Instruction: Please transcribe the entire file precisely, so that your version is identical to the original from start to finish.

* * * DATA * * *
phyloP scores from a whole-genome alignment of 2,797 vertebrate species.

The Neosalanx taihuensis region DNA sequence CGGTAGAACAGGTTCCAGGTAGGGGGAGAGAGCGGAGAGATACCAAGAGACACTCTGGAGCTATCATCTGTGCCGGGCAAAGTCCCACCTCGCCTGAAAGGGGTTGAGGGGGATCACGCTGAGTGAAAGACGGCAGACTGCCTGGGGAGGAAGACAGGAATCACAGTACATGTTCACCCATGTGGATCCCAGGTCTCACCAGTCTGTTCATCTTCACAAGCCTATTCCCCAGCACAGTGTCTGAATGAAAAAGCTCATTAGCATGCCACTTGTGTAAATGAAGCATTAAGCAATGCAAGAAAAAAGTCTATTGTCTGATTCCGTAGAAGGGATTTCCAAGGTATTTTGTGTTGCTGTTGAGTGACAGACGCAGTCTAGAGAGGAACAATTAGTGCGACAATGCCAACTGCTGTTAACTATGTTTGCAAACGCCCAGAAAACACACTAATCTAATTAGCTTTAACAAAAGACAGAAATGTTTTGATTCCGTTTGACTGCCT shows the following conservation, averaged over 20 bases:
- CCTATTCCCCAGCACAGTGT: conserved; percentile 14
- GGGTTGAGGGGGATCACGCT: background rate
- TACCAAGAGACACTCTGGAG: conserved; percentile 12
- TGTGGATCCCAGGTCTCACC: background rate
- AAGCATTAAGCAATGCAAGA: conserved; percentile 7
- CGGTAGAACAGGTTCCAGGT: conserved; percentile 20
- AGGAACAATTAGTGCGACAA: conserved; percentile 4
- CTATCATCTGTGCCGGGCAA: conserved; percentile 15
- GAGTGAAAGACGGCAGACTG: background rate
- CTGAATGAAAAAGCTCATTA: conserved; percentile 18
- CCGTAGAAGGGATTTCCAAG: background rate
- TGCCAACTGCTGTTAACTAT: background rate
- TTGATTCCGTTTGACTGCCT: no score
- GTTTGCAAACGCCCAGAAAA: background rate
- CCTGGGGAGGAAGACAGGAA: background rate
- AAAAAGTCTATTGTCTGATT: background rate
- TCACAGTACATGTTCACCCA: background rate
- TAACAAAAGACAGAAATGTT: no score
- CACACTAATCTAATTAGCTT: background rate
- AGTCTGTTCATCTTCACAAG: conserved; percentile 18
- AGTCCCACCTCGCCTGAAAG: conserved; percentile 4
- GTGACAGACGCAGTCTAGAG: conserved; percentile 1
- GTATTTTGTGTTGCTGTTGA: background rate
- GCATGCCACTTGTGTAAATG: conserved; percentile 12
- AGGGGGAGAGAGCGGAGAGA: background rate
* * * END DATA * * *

phyloP scores from a whole-genome alignment of 2,797 vertebrate species.

The Neosalanx taihuensis region DNA sequence CGGTAGAACAGGTTCCAGGTAGGGGGAGAGAGCGGAGAGATACCAAGAGACACTCTGGAGCTATCATCTGTGCCGGGCAAAGTCCCACCTCGCCTGAAAGGGGTTGAGGGGGATCACGCTGAGTGAAAGACGGCAGACTGCCTGGGGAGGAAGACAGGAATCACAGTACATGTTCACCCATGTGGATCCCAGGTCTCACCAGTCTGTTCATCTTCACAAGCCTATTCCCCAGCACAGTGTCTGAATGAAAAAGCTCATTAGCATGCCACTTGTGTAAATGAAGCATTAAGCAATGCAAGAAAAAAGTCTATTGTCTGATTCCGTAGAAGGGATTTCCAAGGTATTTTGTGTTGCTGTTGAGTGACAGACGCAGTCTAGAGAGGAACAATTAGTGCGACAATGCCAACTGCTGTTAACTATGTTTGCAAACGCCCAGAAAACACACTAATCTAATTAGCTTTAACAAAAGACAGAAATGTTTTGATTCCGTTTGACTGCCT shows the following conservation, averaged over 20 bases:
- CCTATTCCCCAGCACAGTGT: conserved; percentile 14
- GGGTTGAGGGGGATCACGCT: background rate
- TACCAAGAGACACTCTGGAG: conserved; percentile 12
- TGTGGATCCCAGGTCTCACC: background rate
- AAGCATTAAGCAATGCAAGA: conserved; percentile 7
- CGGTAGAACAGGTTCCAGGT: conserved; percentile 20
- AGGAACAATTAGTGCGACAA: conserved; percentile 4
- CTATCATCTGTGCCGGGCAA: conserved; percentile 15
- GAGTGAAAGACGGCAGACTG: background rate
- CTGAATGAAAAAGCTCATTA: conserved; percentile 18
- CCGTAGAAGGGATTTCCAAG: background rate
- TGCCAACTGCTGTTAACTAT: background rate
- TTGATTCCGTTTGACTGCCT: no score
- GTTTGCAAACGCCCAGAAAA: background rate
- CCTGGGGAGGAAGACAGGAA: background rate
- AAAAAGTCTATTGTCTGATT: background rate
- TCACAGTACATGTTCACCCA: background rate
- TAACAAAAGACAGAAATGTT: no score
- CACACTAATCTAATTAGCTT: background rate
- AGTCTGTTCATCTTCACAAG: conserved; percentile 18
- AGTCCCACCTCGCCTGAAAG: conserved; percentile 4
- GTGACAGACGCAGTCTAGAG: conserved; percentile 1
- GTATTTTGTGTTGCTGTTGA: background rate
- GCATGCCACTTGTGTAAATG: conserved; percentile 12
- AGGGGGAGAGAGCGGAGAGA: background rate